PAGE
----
Pumping In Dollars to Boost Local Currency

The Philippine government has a lot to be thankful for to its overseas workers. In general, their earnings boost the country's economy, which is usually at a point of collapse. It has always been this way, as far back as we thirty-somethings can recall. At the onset of the mid-1990's, analysts were amazed at the Philippine economy's ability to pull itself from the brink of depression even when its neighboring "tiger" economies - Malaysia, Indonesia, Thailand, Korea, Japan, and Taiwan - have already plummeted. By the end of the year (Christmas season) badly needed dollars would be pouring into national banks and then circulated into the country's economy by phenomenal spending that actually strengthened the currency against the dollar.

The Asian Wall Street newspaper observed this phenomenon and concluded that investors could expect this from the Philippine market. The Filipinos, they say, tend to overspend during the holiday season mainly for gifts and well-wishes. There is also a Filipino tradition in which, during Christmas time, children are brought to visit their godparents, who, in turn, give them gifts in the form of cash. Gifts in kind are also imparted, but not without the traditional cash. Though many Filipino practitioners are ashamed to admit it - that they actually bring their children to visit their godparents for the traditional cash - they agree that it would not be like the tradition they have known if the impartation of cash would not be involved. I have witnessed in Tondo, one of Manila's densely populated areas, children who claim to be godchildren of certain individuals would, by themselves, without the escort of their parents, knock on their "godparents'" doors, enter, then be handed fifty-peso bills, even before they are seated. After being seated and having a short chat, they thankfully rise and leave for the homes of other "godparents". They start circuiting their "godparents" in the morning, around seven and finish by afternoon's end. This is why holiday jokes include situations where a crowd of godchildren would be at the thresholds of a terrified godparent cowering behind the door. At the end of the day, a child makes an average of P400-P500. This money soon rolls into action after the Christmas season, the time when the market begins jacking down their prices to normal levels.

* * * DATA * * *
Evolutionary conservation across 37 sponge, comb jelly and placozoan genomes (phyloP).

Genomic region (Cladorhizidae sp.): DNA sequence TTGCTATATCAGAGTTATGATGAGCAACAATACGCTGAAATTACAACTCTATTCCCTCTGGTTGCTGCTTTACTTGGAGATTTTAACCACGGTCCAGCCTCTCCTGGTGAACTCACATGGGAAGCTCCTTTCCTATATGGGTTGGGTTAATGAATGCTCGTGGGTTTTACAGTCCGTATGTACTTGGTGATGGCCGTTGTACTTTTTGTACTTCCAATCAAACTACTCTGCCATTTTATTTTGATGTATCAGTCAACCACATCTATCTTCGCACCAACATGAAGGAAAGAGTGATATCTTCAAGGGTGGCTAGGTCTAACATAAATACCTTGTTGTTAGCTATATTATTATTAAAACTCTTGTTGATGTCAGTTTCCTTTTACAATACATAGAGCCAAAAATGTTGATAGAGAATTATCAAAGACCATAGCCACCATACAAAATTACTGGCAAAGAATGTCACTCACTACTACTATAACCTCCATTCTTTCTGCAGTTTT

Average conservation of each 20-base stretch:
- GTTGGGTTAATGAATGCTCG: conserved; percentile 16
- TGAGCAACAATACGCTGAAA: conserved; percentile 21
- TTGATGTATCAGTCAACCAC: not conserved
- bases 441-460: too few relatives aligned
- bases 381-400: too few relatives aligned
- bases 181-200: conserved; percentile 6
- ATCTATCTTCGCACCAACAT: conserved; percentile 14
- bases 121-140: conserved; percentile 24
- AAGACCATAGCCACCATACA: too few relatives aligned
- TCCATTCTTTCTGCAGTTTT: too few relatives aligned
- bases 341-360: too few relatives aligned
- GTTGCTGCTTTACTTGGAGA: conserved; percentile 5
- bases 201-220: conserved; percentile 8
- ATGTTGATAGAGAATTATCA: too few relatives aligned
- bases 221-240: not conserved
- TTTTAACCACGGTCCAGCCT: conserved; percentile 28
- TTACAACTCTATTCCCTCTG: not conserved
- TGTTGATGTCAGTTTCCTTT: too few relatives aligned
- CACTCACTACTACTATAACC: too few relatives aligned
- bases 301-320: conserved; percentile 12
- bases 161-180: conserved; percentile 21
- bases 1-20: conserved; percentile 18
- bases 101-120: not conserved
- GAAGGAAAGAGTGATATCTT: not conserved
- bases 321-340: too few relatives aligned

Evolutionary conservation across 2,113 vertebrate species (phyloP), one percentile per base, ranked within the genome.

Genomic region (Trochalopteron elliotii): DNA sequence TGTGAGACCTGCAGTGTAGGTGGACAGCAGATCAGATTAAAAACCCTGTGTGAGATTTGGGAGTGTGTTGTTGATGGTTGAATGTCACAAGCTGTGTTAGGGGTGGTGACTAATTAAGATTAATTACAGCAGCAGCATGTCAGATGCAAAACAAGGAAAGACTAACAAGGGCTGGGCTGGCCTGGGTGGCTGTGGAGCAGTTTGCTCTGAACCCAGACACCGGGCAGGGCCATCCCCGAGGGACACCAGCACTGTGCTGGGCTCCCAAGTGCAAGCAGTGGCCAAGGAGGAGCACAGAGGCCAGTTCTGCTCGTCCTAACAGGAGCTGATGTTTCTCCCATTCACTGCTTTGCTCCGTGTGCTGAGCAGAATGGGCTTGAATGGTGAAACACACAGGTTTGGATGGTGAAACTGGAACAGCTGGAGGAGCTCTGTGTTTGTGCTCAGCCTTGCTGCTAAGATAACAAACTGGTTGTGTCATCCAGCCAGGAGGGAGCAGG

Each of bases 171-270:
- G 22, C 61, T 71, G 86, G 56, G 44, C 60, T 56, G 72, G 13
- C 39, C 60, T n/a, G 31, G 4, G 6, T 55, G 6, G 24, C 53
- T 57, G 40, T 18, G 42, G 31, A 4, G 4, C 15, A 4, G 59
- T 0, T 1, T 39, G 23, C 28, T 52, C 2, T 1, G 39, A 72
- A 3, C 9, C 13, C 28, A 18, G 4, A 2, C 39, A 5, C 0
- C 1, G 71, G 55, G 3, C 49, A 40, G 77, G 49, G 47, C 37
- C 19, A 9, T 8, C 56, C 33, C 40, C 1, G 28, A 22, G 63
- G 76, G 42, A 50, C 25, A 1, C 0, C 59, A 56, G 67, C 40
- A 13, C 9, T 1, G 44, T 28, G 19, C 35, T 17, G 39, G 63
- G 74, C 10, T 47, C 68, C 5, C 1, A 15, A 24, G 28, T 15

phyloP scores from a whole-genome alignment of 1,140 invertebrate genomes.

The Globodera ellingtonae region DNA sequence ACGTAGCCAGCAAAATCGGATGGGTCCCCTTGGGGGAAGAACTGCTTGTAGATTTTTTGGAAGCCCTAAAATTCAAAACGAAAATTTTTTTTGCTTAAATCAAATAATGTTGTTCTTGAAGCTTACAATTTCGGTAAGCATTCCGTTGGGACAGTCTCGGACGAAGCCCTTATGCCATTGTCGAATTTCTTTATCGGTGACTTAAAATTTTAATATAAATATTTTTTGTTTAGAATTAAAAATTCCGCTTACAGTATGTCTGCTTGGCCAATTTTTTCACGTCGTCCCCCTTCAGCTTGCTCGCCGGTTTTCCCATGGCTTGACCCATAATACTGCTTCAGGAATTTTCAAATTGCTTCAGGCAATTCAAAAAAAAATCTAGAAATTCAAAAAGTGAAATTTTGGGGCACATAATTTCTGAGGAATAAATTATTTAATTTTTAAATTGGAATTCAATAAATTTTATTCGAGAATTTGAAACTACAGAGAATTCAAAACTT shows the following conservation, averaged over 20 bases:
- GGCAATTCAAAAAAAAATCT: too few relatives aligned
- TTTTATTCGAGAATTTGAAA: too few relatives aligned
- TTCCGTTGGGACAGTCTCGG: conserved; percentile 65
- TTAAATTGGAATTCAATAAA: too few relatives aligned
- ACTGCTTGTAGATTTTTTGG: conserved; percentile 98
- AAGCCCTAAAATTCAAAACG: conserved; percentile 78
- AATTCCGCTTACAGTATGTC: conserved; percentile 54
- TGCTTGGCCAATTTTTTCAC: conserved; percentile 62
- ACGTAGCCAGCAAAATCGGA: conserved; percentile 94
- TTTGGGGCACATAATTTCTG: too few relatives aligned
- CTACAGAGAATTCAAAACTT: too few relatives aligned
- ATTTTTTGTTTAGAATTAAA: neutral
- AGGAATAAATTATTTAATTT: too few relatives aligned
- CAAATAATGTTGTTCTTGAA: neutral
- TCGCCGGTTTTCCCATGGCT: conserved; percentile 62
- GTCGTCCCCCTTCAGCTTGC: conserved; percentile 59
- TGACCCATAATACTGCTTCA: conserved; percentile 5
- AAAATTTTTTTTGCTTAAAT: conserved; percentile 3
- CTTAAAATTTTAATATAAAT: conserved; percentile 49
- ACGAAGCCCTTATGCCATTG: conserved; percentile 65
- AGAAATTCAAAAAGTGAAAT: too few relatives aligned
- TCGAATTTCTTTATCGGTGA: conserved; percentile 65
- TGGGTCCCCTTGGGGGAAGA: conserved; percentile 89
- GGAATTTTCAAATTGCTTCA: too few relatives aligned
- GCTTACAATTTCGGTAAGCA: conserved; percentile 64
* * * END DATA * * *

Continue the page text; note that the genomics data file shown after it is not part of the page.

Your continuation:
This scenario is opposed to that of the Japanese economy. Analysts concluded that the Japanese recession can be drastically reduced, if not entirely eliminated, if the people would just shed their money and have it circulate the national markets. This is the very principle of recession. An economy can fail simply because there is not enough confidence flowing in its domestic body. This flow of confidence is manifest in the form of money.

In this sense, the Philippine economy has found an ally in its masses that would sacrifice life and limb to protect their ways of life and the furtherance of their tradition.